When Ohio State Has The Ball
The Buckeyes utilized a very effective two quarterback system as well last week. Joe Bauserman got his first career start and ended up with a passing efficiency rating (222.45) that bettered any rating that Troy Smith received during his Heisman-winning season in 2006.
Freshman Braxton Miller made his debut and played well when given the chance. Both will obviously play against the Rockets.
The Buckeyes stuck to mostly short and intermediate routes last week, as they wanted their six six freshmen and sophomore receivers to find their comfort zones with the two new quarterbacks, which it looks like they did.
Toledo has a veteran secondary led by safeties Jermaine Robinson and Diauntae Morrow. Both capable of playing close to the line of scrimmage and shooting into the backfield to make plays.
Ohio State tight end Jake Stoneburner caught three touchdown passes last week, proving that linebackers have difficulty staying with the junior. Don't be surprised if Robinson and Morrow get their cracks at covering Stoneburner here and there in an attempt to keep him from setting another Ohio State record.
Toledo will essentially play a base nickel as they employ a "star" much like the Buckeyes do, so that will also be another defensive possibility against Stoneburner.
Toledo had eight tackles for loss last week and two sacks. Clearly, the same amount of pressure won't happen this week, but the Rockets defensive linemen have a history of getting into the backfield.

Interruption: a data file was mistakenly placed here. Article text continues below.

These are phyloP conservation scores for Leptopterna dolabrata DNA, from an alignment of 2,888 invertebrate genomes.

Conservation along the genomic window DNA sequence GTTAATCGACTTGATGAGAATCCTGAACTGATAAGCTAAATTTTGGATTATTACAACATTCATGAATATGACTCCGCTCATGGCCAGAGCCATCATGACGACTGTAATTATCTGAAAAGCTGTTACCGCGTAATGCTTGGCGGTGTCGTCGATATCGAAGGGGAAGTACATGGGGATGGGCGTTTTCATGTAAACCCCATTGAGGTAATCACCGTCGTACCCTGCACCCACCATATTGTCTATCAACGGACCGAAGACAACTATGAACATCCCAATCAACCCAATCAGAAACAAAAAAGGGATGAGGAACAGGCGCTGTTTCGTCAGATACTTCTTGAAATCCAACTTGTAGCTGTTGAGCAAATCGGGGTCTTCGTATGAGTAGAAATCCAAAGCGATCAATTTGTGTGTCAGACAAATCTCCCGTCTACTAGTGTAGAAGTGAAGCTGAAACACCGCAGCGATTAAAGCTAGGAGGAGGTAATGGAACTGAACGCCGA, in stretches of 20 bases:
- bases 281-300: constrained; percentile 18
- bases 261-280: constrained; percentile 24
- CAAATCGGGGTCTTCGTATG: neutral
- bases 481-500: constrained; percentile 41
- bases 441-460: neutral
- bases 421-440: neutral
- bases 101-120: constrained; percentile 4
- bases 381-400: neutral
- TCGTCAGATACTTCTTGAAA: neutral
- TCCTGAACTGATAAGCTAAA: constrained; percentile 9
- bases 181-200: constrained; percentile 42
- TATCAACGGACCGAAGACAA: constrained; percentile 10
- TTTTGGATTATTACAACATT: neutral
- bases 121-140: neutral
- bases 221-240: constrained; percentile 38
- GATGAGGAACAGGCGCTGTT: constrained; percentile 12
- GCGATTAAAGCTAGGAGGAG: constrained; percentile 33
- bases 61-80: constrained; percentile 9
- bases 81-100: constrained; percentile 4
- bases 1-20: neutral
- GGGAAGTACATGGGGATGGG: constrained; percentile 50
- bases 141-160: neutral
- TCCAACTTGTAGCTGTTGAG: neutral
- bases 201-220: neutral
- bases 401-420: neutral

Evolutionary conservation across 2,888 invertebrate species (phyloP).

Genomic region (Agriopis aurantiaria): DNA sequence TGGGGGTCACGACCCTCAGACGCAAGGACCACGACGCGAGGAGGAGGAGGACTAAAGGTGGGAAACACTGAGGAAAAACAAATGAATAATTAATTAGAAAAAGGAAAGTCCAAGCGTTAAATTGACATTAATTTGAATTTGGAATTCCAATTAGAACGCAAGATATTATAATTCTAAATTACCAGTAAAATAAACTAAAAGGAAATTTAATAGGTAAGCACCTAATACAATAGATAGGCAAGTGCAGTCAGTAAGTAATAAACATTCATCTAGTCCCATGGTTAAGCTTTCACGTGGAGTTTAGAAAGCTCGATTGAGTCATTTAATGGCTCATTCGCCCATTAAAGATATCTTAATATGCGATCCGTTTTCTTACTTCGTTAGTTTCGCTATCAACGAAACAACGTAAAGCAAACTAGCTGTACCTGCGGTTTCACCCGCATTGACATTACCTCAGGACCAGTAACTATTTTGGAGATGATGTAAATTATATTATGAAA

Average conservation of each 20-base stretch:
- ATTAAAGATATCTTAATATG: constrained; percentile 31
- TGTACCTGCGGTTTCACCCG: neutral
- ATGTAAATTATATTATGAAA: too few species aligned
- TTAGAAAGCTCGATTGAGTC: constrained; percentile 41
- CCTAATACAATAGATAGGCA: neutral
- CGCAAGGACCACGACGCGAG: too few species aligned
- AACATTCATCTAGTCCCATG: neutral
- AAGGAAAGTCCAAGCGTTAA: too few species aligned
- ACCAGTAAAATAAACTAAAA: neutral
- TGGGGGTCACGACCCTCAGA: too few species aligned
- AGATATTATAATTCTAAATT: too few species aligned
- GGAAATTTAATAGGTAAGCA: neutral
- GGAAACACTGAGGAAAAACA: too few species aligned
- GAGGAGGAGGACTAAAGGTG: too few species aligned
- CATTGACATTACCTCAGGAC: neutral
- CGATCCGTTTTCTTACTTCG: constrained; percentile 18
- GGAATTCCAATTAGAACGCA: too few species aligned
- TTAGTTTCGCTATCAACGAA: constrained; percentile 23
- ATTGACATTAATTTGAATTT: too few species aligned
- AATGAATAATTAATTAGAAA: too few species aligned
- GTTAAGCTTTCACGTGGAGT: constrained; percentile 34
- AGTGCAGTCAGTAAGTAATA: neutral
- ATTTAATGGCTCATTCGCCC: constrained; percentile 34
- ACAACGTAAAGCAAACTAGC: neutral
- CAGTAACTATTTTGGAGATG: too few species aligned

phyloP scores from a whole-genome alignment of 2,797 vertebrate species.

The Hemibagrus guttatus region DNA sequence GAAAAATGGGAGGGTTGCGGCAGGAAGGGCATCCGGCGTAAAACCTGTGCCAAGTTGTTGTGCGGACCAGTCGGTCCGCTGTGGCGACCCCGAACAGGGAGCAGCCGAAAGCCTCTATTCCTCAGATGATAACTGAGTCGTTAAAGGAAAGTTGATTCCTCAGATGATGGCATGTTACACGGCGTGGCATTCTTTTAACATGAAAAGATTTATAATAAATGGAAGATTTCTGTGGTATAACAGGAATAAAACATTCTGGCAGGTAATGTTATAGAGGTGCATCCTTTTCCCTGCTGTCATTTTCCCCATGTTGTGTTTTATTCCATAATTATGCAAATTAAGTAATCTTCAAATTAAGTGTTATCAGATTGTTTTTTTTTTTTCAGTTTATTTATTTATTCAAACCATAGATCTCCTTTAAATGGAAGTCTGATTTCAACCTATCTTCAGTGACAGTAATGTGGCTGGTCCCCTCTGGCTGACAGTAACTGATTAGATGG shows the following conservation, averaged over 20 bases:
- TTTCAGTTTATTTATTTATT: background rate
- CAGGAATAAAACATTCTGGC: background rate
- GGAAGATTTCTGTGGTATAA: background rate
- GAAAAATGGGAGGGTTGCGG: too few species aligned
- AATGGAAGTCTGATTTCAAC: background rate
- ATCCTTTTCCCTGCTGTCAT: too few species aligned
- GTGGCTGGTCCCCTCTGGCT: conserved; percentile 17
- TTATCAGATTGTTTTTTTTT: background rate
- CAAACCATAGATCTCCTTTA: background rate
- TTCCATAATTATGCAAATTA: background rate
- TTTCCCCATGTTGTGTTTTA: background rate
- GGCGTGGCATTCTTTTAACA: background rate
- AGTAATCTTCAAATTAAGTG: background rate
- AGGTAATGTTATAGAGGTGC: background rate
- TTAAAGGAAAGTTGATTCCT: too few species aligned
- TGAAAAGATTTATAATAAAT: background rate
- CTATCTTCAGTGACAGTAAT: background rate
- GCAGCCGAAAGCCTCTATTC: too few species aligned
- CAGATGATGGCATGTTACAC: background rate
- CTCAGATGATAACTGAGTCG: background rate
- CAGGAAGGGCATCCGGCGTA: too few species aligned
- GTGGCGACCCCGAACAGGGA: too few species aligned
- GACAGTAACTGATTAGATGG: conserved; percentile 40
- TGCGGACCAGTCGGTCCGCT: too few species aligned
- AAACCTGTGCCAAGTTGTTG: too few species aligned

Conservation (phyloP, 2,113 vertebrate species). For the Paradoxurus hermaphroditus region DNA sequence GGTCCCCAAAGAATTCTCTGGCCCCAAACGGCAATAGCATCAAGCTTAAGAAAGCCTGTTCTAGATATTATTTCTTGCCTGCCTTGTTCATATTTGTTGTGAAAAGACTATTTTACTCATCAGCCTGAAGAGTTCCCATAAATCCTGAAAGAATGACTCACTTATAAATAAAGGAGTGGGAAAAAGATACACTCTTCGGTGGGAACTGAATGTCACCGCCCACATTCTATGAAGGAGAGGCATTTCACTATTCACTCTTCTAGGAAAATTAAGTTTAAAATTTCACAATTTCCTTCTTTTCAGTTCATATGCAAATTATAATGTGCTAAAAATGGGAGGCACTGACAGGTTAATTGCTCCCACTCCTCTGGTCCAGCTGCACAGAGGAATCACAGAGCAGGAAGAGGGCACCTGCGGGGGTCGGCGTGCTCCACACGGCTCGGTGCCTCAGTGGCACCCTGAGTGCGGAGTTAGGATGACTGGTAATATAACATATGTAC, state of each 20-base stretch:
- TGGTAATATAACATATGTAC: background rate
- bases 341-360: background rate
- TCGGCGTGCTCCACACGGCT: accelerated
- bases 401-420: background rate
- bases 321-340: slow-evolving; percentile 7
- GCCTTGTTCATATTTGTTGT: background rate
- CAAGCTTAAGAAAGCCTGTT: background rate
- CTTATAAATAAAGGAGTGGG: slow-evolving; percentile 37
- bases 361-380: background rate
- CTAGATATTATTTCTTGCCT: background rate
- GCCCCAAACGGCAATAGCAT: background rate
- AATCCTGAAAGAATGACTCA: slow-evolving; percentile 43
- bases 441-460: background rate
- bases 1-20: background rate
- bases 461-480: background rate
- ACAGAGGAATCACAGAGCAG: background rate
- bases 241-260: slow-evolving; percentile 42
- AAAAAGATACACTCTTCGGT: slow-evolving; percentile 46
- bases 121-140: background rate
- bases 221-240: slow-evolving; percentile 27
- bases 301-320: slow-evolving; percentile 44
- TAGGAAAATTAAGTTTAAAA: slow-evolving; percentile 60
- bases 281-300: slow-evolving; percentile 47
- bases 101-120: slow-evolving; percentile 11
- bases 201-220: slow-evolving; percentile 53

Defensive end Malcolm Riley (6-3 281) had ten tackles for loss last season and 5.5 sacks. Buckeye offensive tackles Andrew Norwell and J.B. Shugarts will find him to be a crafty matchup. He's not the undersized speed rusher that smaller schools tend to rely on.
The Rockets have a very active defense, but they should be able to be run on. They did, however, hold New Hampshire in check last week until they gave up an 87-yard touchdown run late in the game.
Sophomore tailback Carlos Hyde got his first ever start last week and rushed for 93 yards on 19 carries. He will get the start again this week, though his carries may drop a bit because of the return of running backs Jordan Hall (suspension) and Jaamal Berry (hamstring injury).
With four healthy options to run the ball, the Buckeyes will give each of them opportunities to make plays.
Ohio State's special teams performed well last week, save for placekicker Drew Basil's field goal miss from 40 yards out.
Philly Brown did a very nice job in the return game against Akron, returning a punt for 17 yards and a kickoff for 44 yards. With Berry and Hall back this week, however, they may be the ones doing the returning on Saturday.
How It Will End Up
As is usually the case against offenses like this, the Ohio State defense will bend. And as is usually NOT the case against the Rockets, the Buckeyes will actually give up some scores this week.
Toledo has some very talented individuals on their offense, and they execute their system well. Even the best defenses in the nation would have a very difficult time shutting them down.
We don't really know how good Ohio State's defense is right now, but we'll have a pretty good idea after Saturday. The Buckeyes' young secondary will be tested, and we'll know a lot more about them soon enough.
But there is the small matter of Toledo's defense, and the Buckeyes are going to end up running the ball very well on them.
The Ohio State running game could have been much better last week, but they were a bit hamstrung by having just two options--and both of those options were admittedly nervous for the game. Things will be much calmer this week.
In the end, the Rockets will score some points, but a few three and outs in a row will wear Toledo's defense down and the Rockets won't be able to recover.
Ohio State 38 - Toledo 20